Friday’s “research showcase” at the University of Northern B.C. was “more than just a funding announcement,” said Max Blouw, the university’s vice-president of research.
The event was highlighted by an $800,000 contribution to the university’s High Performance Computing facility.
But it also included the ribbon cutting on the new Social Sciences multimedia research lab, and the presenting of a number of awards to individual researchers under the federal government’s New Opportunities Fund.
It was also a public recognition of the role that research plays at the university and in the region it serves, said Blouw.
“Our research activity is becoming a major vehicle for raising UNBC’s profile across Canada and around the world, while having outcomes that make a difference to people right here in our own communities,” he said. “The primary goal of research is to advance knowledge and understanding, and it also has a significant local economic impact.”
Former University of B.C. president David Strangway was on hand to announce the contribution of $800,000 to the computing facility by the Canada Foundation for Innovation, the organization Strangway now looks after.
The computer technology has been used by more than 85 researchers in fields as diverse as salmon habitat, atmospheric modeling and long-term land-use management.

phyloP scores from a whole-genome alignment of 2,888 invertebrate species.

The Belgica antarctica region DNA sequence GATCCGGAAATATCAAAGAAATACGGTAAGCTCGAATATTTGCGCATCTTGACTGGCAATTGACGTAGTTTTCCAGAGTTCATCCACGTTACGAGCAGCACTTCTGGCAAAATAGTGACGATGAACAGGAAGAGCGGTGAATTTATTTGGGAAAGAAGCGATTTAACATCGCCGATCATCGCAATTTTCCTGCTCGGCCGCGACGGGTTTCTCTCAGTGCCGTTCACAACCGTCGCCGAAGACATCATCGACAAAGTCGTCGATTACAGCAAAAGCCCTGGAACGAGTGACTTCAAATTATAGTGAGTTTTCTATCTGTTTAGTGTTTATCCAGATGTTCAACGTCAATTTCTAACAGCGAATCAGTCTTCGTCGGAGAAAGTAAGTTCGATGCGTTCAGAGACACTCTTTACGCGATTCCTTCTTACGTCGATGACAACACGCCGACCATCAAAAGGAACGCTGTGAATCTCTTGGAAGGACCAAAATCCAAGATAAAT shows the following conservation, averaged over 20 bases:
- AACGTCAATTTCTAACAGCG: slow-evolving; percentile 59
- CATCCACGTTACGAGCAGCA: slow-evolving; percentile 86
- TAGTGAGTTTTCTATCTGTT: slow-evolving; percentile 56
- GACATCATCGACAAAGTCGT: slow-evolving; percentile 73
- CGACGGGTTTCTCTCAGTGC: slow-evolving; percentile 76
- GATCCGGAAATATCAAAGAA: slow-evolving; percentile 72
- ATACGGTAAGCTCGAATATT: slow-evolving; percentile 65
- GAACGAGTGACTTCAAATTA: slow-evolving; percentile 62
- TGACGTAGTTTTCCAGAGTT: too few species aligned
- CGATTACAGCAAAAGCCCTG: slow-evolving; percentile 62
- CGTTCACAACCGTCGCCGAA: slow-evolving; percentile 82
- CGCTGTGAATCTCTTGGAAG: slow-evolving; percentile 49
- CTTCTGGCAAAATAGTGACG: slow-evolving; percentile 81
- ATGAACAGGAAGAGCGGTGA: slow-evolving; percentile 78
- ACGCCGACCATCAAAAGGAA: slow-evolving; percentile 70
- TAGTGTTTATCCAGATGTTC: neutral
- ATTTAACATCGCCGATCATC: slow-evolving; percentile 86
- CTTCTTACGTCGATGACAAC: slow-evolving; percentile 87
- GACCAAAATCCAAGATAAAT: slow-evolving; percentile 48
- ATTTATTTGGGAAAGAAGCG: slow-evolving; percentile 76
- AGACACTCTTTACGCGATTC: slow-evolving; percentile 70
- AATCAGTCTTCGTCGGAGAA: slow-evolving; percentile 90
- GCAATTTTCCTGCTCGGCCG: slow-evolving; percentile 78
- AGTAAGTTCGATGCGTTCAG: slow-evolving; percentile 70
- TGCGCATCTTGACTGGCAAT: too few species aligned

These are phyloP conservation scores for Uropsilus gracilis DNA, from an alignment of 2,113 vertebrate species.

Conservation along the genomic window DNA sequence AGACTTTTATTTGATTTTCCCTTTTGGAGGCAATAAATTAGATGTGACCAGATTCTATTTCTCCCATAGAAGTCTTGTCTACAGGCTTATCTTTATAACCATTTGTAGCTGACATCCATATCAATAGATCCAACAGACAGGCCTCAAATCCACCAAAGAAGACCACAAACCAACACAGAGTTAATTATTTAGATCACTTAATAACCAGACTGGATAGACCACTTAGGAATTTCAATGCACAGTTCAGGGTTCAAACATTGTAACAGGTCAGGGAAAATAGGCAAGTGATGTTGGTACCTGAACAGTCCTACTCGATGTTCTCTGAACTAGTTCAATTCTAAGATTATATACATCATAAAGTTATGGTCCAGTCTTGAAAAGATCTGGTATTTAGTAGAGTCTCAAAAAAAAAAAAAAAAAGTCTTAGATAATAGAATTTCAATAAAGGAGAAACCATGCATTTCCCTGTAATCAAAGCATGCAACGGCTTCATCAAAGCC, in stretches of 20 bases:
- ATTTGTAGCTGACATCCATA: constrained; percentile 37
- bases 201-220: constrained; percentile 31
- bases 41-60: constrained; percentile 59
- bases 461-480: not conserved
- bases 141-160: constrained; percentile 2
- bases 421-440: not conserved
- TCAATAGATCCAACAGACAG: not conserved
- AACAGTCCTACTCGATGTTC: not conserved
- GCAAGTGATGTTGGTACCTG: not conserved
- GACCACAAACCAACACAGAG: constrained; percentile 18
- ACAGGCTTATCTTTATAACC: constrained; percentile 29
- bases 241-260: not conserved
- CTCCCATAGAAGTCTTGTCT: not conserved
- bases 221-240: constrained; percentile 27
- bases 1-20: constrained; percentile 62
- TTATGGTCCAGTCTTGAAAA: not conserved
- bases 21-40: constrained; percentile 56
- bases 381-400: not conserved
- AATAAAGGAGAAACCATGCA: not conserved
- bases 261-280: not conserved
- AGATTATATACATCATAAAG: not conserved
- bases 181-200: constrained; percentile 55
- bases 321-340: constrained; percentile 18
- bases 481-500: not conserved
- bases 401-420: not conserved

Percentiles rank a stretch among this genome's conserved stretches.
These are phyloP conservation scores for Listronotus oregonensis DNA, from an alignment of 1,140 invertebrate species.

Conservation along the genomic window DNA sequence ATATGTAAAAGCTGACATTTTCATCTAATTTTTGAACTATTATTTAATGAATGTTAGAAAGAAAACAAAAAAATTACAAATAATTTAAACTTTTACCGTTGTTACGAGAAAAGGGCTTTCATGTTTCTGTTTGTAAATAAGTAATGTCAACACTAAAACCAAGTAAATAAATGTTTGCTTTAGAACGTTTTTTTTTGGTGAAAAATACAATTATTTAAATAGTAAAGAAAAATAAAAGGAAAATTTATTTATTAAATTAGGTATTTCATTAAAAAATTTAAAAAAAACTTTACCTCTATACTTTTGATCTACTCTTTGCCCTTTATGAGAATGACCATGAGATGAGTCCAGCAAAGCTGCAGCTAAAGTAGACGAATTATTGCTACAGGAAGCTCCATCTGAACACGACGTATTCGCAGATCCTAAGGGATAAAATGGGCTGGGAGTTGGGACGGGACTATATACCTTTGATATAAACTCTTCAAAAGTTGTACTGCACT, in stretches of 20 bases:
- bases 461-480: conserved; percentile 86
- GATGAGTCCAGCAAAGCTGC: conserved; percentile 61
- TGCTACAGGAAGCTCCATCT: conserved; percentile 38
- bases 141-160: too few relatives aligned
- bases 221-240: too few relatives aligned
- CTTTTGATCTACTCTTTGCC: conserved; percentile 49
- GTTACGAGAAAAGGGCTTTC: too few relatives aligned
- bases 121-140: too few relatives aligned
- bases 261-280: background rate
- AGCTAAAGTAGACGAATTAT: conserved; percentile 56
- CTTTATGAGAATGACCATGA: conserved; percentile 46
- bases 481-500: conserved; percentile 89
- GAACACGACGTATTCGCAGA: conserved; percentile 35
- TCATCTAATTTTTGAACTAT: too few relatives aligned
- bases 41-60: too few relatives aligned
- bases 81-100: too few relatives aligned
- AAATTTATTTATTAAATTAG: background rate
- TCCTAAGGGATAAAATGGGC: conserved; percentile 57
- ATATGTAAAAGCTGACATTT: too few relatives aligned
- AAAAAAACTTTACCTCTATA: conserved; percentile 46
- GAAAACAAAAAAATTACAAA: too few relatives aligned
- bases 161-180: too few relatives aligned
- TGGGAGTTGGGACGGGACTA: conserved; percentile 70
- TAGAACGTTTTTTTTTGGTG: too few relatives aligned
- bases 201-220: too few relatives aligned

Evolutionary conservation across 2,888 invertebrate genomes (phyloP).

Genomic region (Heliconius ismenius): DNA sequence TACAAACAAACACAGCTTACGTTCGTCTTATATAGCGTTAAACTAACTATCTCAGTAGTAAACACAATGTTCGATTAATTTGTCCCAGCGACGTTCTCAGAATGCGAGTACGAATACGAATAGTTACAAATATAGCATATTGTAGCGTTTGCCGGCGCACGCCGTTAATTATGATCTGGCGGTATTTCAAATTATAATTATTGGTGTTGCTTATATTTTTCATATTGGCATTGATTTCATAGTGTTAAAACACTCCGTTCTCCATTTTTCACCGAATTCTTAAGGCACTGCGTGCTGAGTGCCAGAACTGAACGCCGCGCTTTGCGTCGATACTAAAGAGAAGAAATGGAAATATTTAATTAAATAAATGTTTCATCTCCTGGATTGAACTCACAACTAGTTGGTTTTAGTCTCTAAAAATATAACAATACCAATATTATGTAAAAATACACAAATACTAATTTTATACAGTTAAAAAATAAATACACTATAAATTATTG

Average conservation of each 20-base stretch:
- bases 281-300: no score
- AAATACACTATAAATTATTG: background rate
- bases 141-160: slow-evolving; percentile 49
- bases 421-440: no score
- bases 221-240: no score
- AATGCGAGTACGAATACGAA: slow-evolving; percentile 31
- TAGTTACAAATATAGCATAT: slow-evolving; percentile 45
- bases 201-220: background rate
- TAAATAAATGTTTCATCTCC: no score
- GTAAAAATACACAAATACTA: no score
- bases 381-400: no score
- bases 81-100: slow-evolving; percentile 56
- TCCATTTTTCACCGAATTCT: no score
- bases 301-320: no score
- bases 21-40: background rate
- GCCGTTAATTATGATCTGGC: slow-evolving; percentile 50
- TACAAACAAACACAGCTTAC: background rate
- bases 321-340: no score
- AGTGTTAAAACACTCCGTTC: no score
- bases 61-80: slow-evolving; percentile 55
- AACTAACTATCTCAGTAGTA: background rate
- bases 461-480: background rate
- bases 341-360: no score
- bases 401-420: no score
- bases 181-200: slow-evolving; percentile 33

The latest funding is expected to benefit between 30 and 40 further researchers working in areas such as mapping health care utilization, air quality, the role of forests in climate change and the properties of wood for the development of value-added products, said Blouw.
The computing facility is the only one of its kind in the region and allows researchers to build three-dimensional models and computerized simulations.
The Canada Foundation for Innovation has been instrumental in a number of research projects at the university, said Blouw, who noted research is “increasingly a contact sport” with growing involvement from all levels of government as well as private industry.
Much of UNBC’s research is focused on northern issues and funded in partnership with northern companies and communities.
The university has research forests at Aleza Lake, in partnership with UBC, and north of Fort St. James, in partnership with the Tl’azt’en First Nation. It runs an integrated resource management program in northeastern B.C.’s Muskwa-Kechika area, conducts ecology research at the Quesnel River Research Centre, and forest research at the I.K. Barber Enhanced Forestry Lab on campus.
The university also has a number of research institutes, including those dedicated to northern community development, northern land use, special needs children, social indicators and rural health.
Major research programs now underway focus on offshore oil and gas, the integration of First Nations into resource management and assessing pain in health care settings.
Friday also marked the launch of a new web server that will act as a kind of cyber-warehouse containing information on all of the university’s research activities.